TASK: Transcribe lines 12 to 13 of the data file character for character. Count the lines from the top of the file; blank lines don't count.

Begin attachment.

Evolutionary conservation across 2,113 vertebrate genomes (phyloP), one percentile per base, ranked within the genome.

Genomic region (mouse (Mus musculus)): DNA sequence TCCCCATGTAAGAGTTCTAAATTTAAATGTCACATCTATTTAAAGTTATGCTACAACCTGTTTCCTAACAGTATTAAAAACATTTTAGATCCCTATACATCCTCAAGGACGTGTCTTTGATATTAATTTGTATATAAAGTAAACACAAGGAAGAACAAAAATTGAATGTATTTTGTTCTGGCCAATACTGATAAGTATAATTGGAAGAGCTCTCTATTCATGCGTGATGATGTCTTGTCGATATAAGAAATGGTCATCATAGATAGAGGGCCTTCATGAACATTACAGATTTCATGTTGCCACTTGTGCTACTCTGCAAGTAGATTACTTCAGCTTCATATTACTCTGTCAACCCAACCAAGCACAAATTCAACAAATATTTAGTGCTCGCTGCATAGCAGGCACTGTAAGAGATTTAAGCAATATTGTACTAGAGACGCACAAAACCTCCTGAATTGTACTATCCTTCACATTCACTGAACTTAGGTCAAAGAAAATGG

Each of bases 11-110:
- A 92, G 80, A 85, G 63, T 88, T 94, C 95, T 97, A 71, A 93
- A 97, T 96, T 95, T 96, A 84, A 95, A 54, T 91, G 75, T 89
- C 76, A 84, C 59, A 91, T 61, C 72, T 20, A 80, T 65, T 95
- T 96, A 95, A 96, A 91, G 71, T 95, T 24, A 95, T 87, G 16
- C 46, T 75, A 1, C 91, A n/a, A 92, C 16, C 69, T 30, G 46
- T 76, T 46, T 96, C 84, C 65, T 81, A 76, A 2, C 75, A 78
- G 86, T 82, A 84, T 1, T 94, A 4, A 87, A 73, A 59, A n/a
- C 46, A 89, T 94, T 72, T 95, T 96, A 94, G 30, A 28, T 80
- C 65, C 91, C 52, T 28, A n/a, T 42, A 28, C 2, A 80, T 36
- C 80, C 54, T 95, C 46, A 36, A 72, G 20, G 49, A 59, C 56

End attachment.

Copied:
- C 65, C 91, C 52, T 28, A n/a, T 42, A 28, C 2, A 80, T 36
- C 80, C 54, T 95, C 46, A 36, A 72, G 20, G 49, A 59, C 56